Latest posts by Stephen D Morrison (see all)
- Eternal Blessedness for All? by Anette I. Hagan (Review) - May 26, 2018
- Barth in Conversation: Vol. 1 (Review) - April 25, 2018
- “The Bible is not Sinless” – Karl Barth (Barth in Conversation) - April 16, 2018
Shortly after becoming the Moderator of the General Assembly of the Church of Scotland, the esteemed theologian Thomas F. Torrance was asked whether or not he was “born again.” Naturally he said yes, he was born again. But then he was asked, “When were you born again?” Torrance startled his inquisitor with this reply,
“I still recall his face when I told him that I had been born again when Jesus Christ was born of the Virgin Mary and rose again from the virgin tomb, the first-born of the dead. When he asked me to explain I said: ‘This Tom Torrance you see is full of corruption, but the real Tom Torrance is hid with Christ in God and will be revealed only when Jesus Christ comes again. He took my corrupt humanity in his Incarnation, sanctified, cleansed and redeemed it, giving it new birth, in his death and resurrection.’ In other words, our new birth, our regeneration, our conversion, are what has taken place in Jesus Christ himself, so that when we speak of our conversion or our regeneration we are referring to our sharing in the conversion or regeneration of our humanity brought about by Jesus in and through himself for our sake. In a profound and proper sense, therefore, we must speak of Jesus Christ as constituting in himself the very substance of our conversion, so that we must think of him as taking our place even in our acts of repentance and personal decision, for without him all so-called repentance and conversion are empty. Since a conversion in that truly evangelical sense is a turning away from ourselves to Christ, it calls for a conversion from our in-turned notions of conversion to one which is grounded and sustained in Christ Jesus himself.” 1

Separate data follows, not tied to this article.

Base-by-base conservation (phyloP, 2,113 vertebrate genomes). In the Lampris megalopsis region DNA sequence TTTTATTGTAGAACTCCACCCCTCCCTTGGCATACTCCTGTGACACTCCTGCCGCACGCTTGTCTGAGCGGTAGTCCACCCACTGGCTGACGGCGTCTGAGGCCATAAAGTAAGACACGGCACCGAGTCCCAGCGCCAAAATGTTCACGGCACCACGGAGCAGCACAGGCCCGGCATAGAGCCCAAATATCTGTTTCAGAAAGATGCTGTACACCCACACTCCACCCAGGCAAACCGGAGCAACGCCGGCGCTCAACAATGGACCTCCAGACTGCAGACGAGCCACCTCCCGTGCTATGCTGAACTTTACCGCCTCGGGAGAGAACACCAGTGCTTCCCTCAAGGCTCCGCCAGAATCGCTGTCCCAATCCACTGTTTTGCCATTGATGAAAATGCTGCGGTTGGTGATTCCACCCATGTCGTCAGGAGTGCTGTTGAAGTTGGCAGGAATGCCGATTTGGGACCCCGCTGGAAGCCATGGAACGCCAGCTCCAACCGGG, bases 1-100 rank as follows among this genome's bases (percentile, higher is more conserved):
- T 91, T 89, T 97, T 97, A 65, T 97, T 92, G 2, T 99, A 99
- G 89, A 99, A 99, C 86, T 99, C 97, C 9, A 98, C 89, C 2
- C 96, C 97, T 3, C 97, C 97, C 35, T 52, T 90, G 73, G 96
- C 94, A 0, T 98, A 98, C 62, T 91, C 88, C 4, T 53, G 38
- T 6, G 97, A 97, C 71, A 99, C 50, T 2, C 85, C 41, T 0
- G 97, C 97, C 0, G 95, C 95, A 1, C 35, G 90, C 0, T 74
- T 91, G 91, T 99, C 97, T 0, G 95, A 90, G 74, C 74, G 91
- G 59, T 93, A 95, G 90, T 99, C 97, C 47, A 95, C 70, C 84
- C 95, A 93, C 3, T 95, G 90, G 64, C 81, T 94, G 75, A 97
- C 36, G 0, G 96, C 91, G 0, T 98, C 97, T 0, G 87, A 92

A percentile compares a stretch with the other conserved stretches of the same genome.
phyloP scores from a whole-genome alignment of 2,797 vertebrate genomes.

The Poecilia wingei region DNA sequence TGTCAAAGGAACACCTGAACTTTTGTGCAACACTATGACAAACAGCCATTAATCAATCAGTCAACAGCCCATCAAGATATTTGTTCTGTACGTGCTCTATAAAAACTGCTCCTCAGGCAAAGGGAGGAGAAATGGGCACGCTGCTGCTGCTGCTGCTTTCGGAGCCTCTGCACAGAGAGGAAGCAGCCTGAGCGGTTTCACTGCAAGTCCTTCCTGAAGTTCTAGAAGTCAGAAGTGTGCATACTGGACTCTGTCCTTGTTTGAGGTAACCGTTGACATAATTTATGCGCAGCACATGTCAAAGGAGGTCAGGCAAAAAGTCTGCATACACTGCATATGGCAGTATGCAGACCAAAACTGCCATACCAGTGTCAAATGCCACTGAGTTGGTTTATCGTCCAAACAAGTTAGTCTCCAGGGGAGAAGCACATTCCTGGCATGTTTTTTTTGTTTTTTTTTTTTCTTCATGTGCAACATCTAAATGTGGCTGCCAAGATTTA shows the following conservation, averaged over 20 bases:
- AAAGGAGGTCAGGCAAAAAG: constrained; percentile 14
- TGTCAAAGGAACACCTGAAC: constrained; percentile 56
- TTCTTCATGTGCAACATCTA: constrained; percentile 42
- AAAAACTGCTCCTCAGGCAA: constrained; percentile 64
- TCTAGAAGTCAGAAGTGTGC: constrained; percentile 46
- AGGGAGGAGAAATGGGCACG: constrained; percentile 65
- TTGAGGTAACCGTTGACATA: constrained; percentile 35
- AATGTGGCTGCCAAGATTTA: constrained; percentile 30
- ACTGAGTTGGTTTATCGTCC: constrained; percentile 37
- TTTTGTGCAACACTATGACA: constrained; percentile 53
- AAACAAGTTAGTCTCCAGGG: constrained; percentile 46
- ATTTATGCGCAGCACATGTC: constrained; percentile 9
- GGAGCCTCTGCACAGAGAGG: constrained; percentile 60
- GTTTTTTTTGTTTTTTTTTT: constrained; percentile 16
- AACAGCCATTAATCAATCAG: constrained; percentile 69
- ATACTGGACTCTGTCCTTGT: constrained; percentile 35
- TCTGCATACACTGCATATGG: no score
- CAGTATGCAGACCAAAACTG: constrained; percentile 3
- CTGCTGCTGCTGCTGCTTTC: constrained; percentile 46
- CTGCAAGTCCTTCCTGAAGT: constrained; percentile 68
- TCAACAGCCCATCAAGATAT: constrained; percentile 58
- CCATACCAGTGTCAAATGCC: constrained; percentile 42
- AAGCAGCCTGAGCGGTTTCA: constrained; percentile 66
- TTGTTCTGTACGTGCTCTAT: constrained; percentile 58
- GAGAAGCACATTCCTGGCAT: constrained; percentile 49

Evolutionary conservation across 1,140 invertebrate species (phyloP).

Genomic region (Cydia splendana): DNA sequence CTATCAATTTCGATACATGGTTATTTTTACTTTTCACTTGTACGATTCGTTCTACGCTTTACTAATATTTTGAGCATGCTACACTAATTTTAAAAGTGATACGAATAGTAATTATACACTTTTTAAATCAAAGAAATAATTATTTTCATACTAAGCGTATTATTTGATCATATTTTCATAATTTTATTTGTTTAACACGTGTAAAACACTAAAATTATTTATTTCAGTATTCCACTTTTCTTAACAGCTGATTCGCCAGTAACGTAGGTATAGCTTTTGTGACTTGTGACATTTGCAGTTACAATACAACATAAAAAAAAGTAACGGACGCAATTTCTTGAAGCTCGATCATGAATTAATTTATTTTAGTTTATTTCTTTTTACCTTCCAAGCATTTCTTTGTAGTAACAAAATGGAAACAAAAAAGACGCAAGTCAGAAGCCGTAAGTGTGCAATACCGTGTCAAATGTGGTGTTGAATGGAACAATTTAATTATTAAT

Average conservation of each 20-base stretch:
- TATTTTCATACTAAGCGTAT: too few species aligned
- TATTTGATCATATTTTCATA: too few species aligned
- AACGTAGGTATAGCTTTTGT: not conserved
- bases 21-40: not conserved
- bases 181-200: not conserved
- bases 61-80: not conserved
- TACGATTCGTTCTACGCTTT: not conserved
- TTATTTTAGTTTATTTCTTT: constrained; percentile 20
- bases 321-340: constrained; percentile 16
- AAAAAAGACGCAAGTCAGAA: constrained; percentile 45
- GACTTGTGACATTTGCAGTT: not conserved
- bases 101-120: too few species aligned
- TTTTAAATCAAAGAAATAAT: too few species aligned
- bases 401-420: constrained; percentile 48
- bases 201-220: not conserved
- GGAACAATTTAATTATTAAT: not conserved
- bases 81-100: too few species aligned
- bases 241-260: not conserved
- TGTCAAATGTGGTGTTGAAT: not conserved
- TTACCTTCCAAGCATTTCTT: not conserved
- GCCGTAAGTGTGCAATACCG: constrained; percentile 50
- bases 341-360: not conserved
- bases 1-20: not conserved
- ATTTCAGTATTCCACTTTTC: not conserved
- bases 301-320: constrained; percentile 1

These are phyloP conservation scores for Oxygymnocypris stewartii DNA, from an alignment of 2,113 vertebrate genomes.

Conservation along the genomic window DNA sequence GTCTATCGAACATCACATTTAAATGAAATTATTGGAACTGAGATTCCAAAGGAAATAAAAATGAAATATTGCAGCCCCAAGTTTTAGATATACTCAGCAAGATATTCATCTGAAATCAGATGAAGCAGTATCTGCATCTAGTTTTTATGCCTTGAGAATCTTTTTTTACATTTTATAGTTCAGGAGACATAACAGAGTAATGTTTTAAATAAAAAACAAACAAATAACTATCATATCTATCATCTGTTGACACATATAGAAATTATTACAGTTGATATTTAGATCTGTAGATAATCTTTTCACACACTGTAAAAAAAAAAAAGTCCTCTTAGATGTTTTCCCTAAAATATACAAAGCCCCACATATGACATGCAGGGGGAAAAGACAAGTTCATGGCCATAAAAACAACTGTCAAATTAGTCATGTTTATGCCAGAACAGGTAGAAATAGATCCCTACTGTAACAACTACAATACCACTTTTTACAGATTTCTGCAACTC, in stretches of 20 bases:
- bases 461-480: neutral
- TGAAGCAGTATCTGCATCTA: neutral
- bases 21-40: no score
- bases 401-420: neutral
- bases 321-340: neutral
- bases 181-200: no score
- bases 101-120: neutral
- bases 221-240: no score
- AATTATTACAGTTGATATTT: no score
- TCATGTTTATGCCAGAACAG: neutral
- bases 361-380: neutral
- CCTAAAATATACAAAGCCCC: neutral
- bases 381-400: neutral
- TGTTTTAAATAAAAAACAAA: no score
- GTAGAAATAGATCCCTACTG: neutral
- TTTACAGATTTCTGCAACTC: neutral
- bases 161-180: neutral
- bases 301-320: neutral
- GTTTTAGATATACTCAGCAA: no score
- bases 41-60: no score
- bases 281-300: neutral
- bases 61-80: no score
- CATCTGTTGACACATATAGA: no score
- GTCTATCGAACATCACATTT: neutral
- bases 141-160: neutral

This quote summarizes so well what attracts me to the theology of Thomas F. Torrance (and the same could be said for Karl Barth). The objective nature of what God has done for us in Jesus Christ is central for Torrance, but it is not central to the point of losing all subjectivity. Perhaps better than any theologian I’ve read, Torrance balances this exceptionally well. The objective work of God does not cancel out the need for a personal response. In Jesus Christ God has acted fully and completely on our behalf for our salvation, and apart from Him we would not be saved. However, this does not exclude our participation in Christ’s humanity, or response within His vicarious response.
Torrance would often say, “all of grace means all of man”. We tend to think that either “all of grace” means “none of man”, or that “some of man” means “some of grace”. Torrance rightly affirms both aspects, offering a profoundly evangelical presentation of the gospel in which salvation is wholly by God’s grace—but it is grace which does not destroy our human nature and response, but completes it.
Feel free to borrow Torrance’s reply the next time someone asks you when you were “born again”!